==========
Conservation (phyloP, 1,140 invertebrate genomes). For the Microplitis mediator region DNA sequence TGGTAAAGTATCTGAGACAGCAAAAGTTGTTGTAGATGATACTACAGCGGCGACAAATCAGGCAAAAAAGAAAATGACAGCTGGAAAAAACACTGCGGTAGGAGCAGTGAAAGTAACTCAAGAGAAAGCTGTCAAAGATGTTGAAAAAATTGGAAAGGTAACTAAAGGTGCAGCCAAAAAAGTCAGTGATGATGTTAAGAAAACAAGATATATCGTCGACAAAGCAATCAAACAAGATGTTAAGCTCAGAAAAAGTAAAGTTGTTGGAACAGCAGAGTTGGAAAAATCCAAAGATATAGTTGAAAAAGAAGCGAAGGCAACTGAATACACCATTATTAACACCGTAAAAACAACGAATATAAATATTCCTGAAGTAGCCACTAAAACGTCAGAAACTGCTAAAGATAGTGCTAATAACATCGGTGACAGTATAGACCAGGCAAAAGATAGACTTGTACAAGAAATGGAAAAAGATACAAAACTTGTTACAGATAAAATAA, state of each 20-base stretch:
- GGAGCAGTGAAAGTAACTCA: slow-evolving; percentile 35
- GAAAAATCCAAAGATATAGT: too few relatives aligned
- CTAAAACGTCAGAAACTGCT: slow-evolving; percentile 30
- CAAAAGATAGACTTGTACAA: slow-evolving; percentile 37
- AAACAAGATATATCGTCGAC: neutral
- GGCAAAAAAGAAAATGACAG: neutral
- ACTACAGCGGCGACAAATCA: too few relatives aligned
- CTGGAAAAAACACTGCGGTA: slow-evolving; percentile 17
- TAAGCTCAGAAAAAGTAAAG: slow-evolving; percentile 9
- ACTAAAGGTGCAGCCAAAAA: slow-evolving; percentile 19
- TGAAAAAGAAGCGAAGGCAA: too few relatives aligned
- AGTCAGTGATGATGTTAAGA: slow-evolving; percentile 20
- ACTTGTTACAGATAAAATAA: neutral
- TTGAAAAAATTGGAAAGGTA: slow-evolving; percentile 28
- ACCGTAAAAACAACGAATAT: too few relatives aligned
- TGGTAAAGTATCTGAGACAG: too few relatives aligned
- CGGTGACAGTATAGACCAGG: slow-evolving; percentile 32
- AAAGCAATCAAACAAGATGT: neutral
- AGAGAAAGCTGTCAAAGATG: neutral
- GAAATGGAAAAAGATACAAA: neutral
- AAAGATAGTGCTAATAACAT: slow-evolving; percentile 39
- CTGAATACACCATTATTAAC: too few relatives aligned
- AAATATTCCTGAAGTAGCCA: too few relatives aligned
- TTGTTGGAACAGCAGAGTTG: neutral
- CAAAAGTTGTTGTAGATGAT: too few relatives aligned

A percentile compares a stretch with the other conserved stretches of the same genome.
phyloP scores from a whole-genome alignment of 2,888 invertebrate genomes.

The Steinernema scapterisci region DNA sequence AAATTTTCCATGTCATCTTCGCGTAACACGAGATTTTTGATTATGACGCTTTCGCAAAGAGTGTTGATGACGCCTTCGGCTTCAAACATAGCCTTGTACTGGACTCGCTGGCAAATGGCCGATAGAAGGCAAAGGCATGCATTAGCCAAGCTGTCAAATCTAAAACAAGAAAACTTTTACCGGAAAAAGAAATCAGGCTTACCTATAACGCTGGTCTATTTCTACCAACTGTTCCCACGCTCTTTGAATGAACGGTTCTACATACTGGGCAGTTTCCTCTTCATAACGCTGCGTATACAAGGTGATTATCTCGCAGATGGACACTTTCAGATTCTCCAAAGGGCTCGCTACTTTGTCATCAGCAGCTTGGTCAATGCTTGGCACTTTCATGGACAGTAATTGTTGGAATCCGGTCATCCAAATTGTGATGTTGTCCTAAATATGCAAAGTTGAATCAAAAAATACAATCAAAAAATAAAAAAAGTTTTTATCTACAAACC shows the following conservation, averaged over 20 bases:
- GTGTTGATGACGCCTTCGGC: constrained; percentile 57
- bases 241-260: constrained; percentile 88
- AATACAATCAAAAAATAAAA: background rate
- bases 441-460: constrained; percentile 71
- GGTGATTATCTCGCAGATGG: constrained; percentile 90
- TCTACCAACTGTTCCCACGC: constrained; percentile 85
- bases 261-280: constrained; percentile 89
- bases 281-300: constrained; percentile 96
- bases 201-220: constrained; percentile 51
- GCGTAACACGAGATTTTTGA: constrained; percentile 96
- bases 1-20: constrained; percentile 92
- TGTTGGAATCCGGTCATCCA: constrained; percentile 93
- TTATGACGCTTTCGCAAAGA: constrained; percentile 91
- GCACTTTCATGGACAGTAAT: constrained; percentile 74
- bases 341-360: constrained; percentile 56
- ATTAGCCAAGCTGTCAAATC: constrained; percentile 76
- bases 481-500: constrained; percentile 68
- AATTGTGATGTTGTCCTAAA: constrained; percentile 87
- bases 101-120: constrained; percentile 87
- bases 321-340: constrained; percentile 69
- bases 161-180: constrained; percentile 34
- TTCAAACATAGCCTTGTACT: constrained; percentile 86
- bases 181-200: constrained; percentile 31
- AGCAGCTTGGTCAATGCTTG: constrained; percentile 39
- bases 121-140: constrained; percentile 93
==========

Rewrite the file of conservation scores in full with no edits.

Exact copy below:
Conservation (phyloP, 1,140 invertebrate genomes). For the Microplitis mediator region DNA sequence TGGTAAAGTATCTGAGACAGCAAAAGTTGTTGTAGATGATACTACAGCGGCGACAAATCAGGCAAAAAAGAAAATGACAGCTGGAAAAAACACTGCGGTAGGAGCAGTGAAAGTAACTCAAGAGAAAGCTGTCAAAGATGTTGAAAAAATTGGAAAGGTAACTAAAGGTGCAGCCAAAAAAGTCAGTGATGATGTTAAGAAAACAAGATATATCGTCGACAAAGCAATCAAACAAGATGTTAAGCTCAGAAAAAGTAAAGTTGTTGGAACAGCAGAGTTGGAAAAATCCAAAGATATAGTTGAAAAAGAAGCGAAGGCAACTGAATACACCATTATTAACACCGTAAAAACAACGAATATAAATATTCCTGAAGTAGCCACTAAAACGTCAGAAACTGCTAAAGATAGTGCTAATAACATCGGTGACAGTATAGACCAGGCAAAAGATAGACTTGTACAAGAAATGGAAAAAGATACAAAACTTGTTACAGATAAAATAA, state of each 20-base stretch:
- GGAGCAGTGAAAGTAACTCA: slow-evolving; percentile 35
- GAAAAATCCAAAGATATAGT: too few relatives aligned
- CTAAAACGTCAGAAACTGCT: slow-evolving; percentile 30
- CAAAAGATAGACTTGTACAA: slow-evolving; percentile 37
- AAACAAGATATATCGTCGAC: neutral
- GGCAAAAAAGAAAATGACAG: neutral
- ACTACAGCGGCGACAAATCA: too few relatives aligned
- CTGGAAAAAACACTGCGGTA: slow-evolving; percentile 17
- TAAGCTCAGAAAAAGTAAAG: slow-evolving; percentile 9
- ACTAAAGGTGCAGCCAAAAA: slow-evolving; percentile 19
- TGAAAAAGAAGCGAAGGCAA: too few relatives aligned
- AGTCAGTGATGATGTTAAGA: slow-evolving; percentile 20
- ACTTGTTACAGATAAAATAA: neutral
- TTGAAAAAATTGGAAAGGTA: slow-evolving; percentile 28
- ACCGTAAAAACAACGAATAT: too few relatives aligned
- TGGTAAAGTATCTGAGACAG: too few relatives aligned
- CGGTGACAGTATAGACCAGG: slow-evolving; percentile 32
- AAAGCAATCAAACAAGATGT: neutral
- AGAGAAAGCTGTCAAAGATG: neutral
- GAAATGGAAAAAGATACAAA: neutral
- AAAGATAGTGCTAATAACAT: slow-evolving; percentile 39
- CTGAATACACCATTATTAAC: too few relatives aligned
- AAATATTCCTGAAGTAGCCA: too few relatives aligned
- TTGTTGGAACAGCAGAGTTG: neutral
- CAAAAGTTGTTGTAGATGAT: too few relatives aligned

A percentile compares a stretch with the other conserved stretches of the same genome.
phyloP scores from a whole-genome alignment of 2,888 invertebrate genomes.

The Steinernema scapterisci region DNA sequence AAATTTTCCATGTCATCTTCGCGTAACACGAGATTTTTGATTATGACGCTTTCGCAAAGAGTGTTGATGACGCCTTCGGCTTCAAACATAGCCTTGTACTGGACTCGCTGGCAAATGGCCGATAGAAGGCAAAGGCATGCATTAGCCAAGCTGTCAAATCTAAAACAAGAAAACTTTTACCGGAAAAAGAAATCAGGCTTACCTATAACGCTGGTCTATTTCTACCAACTGTTCCCACGCTCTTTGAATGAACGGTTCTACATACTGGGCAGTTTCCTCTTCATAACGCTGCGTATACAAGGTGATTATCTCGCAGATGGACACTTTCAGATTCTCCAAAGGGCTCGCTACTTTGTCATCAGCAGCTTGGTCAATGCTTGGCACTTTCATGGACAGTAATTGTTGGAATCCGGTCATCCAAATTGTGATGTTGTCCTAAATATGCAAAGTTGAATCAAAAAATACAATCAAAAAATAAAAAAAGTTTTTATCTACAAACC shows the following conservation, averaged over 20 bases:
- GTGTTGATGACGCCTTCGGC: constrained; percentile 57
- bases 241-260: constrained; percentile 88
- AATACAATCAAAAAATAAAA: background rate
- bases 441-460: constrained; percentile 71
- GGTGATTATCTCGCAGATGG: constrained; percentile 90
- TCTACCAACTGTTCCCACGC: constrained; percentile 85
- bases 261-280: constrained; percentile 89
- bases 281-300: constrained; percentile 96
- bases 201-220: constrained; percentile 51
- GCGTAACACGAGATTTTTGA: constrained; percentile 96
- bases 1-20: constrained; percentile 92
- TGTTGGAATCCGGTCATCCA: constrained; percentile 93
- TTATGACGCTTTCGCAAAGA: constrained; percentile 91
- GCACTTTCATGGACAGTAAT: constrained; percentile 74
- bases 341-360: constrained; percentile 56
- ATTAGCCAAGCTGTCAAATC: constrained; percentile 76
- bases 481-500: constrained; percentile 68
- AATTGTGATGTTGTCCTAAA: constrained; percentile 87
- bases 101-120: constrained; percentile 87
- bases 321-340: constrained; percentile 69
- bases 161-180: constrained; percentile 34
- TTCAAACATAGCCTTGTACT: constrained; percentile 86
- bases 181-200: constrained; percentile 31
- AGCAGCTTGGTCAATGCTTG: constrained; percentile 39
- bases 121-140: constrained; percentile 93